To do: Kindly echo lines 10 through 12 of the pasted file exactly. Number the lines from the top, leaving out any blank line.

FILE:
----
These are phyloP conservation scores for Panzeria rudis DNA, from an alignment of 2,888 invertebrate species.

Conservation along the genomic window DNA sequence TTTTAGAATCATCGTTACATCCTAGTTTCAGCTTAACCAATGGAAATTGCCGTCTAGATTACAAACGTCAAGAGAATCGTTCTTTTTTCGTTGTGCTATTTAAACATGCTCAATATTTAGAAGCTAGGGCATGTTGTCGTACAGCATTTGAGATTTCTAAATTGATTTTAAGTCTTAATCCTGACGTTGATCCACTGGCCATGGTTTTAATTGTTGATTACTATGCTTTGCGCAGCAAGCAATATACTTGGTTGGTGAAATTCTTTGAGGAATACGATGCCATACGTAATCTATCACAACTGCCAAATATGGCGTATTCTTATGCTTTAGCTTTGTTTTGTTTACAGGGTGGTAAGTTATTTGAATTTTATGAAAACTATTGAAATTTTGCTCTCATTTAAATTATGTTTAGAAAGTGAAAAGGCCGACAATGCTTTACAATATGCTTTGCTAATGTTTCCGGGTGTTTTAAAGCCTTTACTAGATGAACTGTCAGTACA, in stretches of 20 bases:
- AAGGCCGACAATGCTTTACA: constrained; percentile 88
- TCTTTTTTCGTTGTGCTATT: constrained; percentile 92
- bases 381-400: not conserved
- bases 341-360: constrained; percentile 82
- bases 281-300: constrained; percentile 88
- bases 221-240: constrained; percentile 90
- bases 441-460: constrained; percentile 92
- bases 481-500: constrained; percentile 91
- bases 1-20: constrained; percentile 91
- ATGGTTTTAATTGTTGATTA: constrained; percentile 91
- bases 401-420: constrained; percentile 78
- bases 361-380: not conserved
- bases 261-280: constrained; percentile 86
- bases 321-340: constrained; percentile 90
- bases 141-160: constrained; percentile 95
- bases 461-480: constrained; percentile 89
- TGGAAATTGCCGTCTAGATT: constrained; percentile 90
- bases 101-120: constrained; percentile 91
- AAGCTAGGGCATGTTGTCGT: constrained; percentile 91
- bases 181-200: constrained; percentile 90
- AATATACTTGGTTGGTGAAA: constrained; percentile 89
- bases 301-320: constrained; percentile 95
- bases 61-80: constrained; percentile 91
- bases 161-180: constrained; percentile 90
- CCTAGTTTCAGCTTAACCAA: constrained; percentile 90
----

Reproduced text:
- bases 481-500: constrained; percentile 91
- bases 1-20: constrained; percentile 91
- ATGGTTTTAATTGTTGATTA: constrained; percentile 91